On university campuses, the female dormitory is one of the most mysterious and private places, at least for male students. Every day, female students walk out of the building with adorable makeup and different styles of outfits. What’s behind the “women only” sign?
Huang Yan, a 24-year-old graduate student from Guangxi University, shot a series of photos, revealing the everyday life of college girls in their dormitories. Her work won the bronze prize in the China 15th International Photographic Art Exhibition female category.
Huang Yan has been interested in photography ever since she started university. Majoring in journalism, she has photography assignments every now and then. But in contrast to her peers, who think the photoshoots are boring and tiring, she finds them interesting and rewarding.
“I like to photograph ordinary things and see how they are transformed into something extraordinary through my lens,” she says. Therefore, she sometimes works for hours on just one photo to get it the way she wants.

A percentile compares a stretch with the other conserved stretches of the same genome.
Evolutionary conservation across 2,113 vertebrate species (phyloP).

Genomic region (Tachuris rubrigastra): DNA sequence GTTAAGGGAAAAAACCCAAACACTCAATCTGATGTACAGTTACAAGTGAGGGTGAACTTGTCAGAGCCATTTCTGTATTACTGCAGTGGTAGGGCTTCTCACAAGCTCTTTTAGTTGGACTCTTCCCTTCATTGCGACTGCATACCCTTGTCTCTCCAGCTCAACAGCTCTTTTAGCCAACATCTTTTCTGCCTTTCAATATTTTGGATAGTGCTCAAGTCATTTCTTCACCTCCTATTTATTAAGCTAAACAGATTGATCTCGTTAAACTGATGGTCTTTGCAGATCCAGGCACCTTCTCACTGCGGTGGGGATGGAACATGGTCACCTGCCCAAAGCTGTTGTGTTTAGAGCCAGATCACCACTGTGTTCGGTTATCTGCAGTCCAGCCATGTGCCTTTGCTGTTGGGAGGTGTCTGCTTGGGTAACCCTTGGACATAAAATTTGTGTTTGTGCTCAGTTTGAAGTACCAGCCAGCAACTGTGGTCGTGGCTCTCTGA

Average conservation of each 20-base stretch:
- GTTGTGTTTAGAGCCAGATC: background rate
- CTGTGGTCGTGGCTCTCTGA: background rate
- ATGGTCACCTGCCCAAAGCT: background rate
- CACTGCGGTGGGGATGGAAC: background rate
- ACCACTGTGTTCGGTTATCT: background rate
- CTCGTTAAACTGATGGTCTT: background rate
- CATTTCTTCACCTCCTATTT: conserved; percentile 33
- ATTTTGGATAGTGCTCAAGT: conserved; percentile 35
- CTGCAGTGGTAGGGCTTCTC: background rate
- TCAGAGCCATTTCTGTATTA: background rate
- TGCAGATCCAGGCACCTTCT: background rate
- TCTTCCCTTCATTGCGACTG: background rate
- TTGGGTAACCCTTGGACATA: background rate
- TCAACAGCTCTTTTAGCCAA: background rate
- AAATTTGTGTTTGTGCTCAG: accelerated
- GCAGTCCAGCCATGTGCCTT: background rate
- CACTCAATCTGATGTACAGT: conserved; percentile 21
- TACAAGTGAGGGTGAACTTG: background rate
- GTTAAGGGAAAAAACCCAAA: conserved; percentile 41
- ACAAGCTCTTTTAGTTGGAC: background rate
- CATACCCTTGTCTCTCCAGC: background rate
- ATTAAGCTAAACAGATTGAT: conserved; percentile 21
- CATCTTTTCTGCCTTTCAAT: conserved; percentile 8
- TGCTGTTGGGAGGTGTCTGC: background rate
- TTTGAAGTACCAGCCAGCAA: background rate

Her mother remembers one time when she was taking a photo of a wild flower. She squatted there for an entire afternoon, trying different angles and waiting for the right light to get the perfect shot.
Inspired by peers
Huang participated in the China 15th International Photographic Art Exhibition when she was in the second year of her postgraduate degree. “I’ve spent six years on campus, so I wanted to embody college girls and dormitory life in my female themed photoshoot,” she says.
In her eyes, college girls are feminine, glamorous and unique, especially those who were born in the 1990s. “They’re willing to show themselves, therefore during the photoshoot, they seldom feel uncomfortable or restrained,” she says.
Such cooperative “models” encouraged Huang. In two months time, she took 1,600 photos. Her favorite photo is of a girl reading a novel on her cell phone. “She was curled up in a chair, the soft light shining on her smooth skin. I was drawn to the tranquil atmosphere and feminine character,” Huang says. So she started taking photos, from the right, the left, standing on a chair, trying to find the right angle. Finally, she captured the scene the way she wanted it.
Making a statement
Huang Yan’s work unexpectedly became an Internet hit after she won the bronze prize in the exhibition. Some criticized her for privacy invasion, but more praised her for capturing the essence of female dormitories.
“I’m glad they see my work this way,” Huang says. “My goal was to record the hallmarks of our time. In 20 years or even a century, people will be able to see what college life was like in our age through my photos.”